Bad of Google? Well it gets worse. In an idle moment recently I decided to travel back in time and check out somewhere we used to live – in Northumberland this time.  Yes – you guessed it – on a farm.  And again up another private road about a mile long.  So here’s StreetView. Oh, I remember, that’s where the drive had a double bend in it – and a sign saying ‘Private Drive’.  ‘Hang on, why did the Google StreetView car go straight past it and on up to the farm? 


Having lived in these type of locations, my experience is that these sort of signs are a deterrent to the lost or curious.  The only people who drive straight past have legitimate business (delivery drivers etc.) and those with ill-intent, like burglars taking a look – and Google.  I am personally pretty convinced that – after taking legal advice – Google has issued its drivers with specific instructions along the lines of: ‘Go anywhere and everywhere you physically can.  Don’t’ worry about sticking to public rights of way, you and we cannot be prosecuted’.

I can see Google’s information strategy at work here.  Like others I'm sure, I have felt quite a sense of resentment against the Ordnance Survey – who perhaps guarded their IP more jealously than any IP owner in Britain.  Ever submitted a planning application?  Every time you do you are obliged to buy the same map again at an extortionate price from the OS. Until about a year ago I felt that Google wouldn’t even try to challenge the OS for its UK map monopoly.  However an unholy alliance between the OS and Microsoft (who use OS mapping for their Bing maps) and recent detailed updates to Google Maps showing for instance waterways, woods and UK National Parks reminds me that Google’s data appetite is basically insatiable. It’s not difficult to see what the benefits of sending the StreetView car simply everywhere you can might be.

I’m personally convinced that this is their policy.  If it is they should tell us.  We would know how to respond.

We would like to know, and so I think should the ICO.



Hi David,

Agreed - first rule of the digital age seems to be that we all want to enjoy the benefits of Google's voracious appetite for info. (and here we also partly earn our living from it) but want rights to protect ourselves from Google’s prying.

We don’t own the freehold of the drive - a neighbour does – so that precludes us from keeping Google and others at bay.

On the one hand, I agree that a large proportion of all householders have to put up with StreetView prying, but on the other, in the case in point Google were breaking the law to take their pictures. If that was inadvertent then it’s arguably no big deal. If they instructed their drivers to do so – as my evidence suggests – then I think they should be taken to task.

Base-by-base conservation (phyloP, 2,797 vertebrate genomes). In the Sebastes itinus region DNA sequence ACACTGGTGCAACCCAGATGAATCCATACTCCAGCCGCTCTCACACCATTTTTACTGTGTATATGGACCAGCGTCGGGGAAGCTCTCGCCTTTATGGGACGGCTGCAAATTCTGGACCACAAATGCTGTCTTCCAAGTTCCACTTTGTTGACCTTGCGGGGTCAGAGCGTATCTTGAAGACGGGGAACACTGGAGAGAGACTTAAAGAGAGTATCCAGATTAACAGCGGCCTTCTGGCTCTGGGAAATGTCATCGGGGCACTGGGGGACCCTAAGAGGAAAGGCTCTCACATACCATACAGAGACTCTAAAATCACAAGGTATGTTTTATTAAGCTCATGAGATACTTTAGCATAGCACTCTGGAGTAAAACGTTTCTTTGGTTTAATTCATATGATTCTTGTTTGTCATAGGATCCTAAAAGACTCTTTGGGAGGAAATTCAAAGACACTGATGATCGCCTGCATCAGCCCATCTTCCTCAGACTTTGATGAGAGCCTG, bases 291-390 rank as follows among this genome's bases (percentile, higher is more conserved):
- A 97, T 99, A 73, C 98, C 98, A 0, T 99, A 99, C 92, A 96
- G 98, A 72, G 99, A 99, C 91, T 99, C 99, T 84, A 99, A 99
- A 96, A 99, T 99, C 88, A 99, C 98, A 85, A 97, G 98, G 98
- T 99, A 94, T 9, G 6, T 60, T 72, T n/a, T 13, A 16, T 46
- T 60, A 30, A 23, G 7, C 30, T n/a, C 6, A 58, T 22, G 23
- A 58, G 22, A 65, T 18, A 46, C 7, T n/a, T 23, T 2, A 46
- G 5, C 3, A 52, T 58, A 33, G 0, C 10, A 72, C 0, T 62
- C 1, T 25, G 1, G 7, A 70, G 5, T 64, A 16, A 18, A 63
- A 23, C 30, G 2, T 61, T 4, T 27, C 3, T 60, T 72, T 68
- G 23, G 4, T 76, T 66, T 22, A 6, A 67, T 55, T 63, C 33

19/09/2012 15:19:21

David Browning
Hi Chris,
I can see where you are coming from and I am the first in the pulpit to be shouting for the right of 'an englishmans home is his castle!' - a question I would ask is whether you and your neighbours own the freehold of you drive? Usually in the case of say a sign that says 'Private cul-de-sac', it would mean that the road (metalled that is) is not in public ownership, i.e. adopted and maintained by the Local Authority. If I understand correctly your drive (and your neighbours) is not metalled and is as much, similar to that of a public footpath that crosses over fields and through lots of other peoples gardens as well. I had a situation where my drive ( of a similar construction to yours and your neighbours) ran parralel with a 'Bridle path'. There wasn't any action I could take against the riders using my Drive (and it only served me) because I was not the freeholder of the drive with a right of way over it. If you are the freeholder then why not put up a five bar electrically controlled gate. I believe that will be the only legitamite way you will stop any persons of any inquiring (and within thier rights) nature using it. It is unfortunate that the very reason we live away from the madding crowd, attracts them even more bringing those with legitamite reasons (Google) and those with spurious reasons. You (and me included) have to ask ourselves why are we anydifferent from the billions of other households who appear on Googles Streetview. Probably you and I and alot of other are very happy for Google to enable us to earn our living but not so happy for them to know who we are.
Best wishes
12/09/2012 15:35:56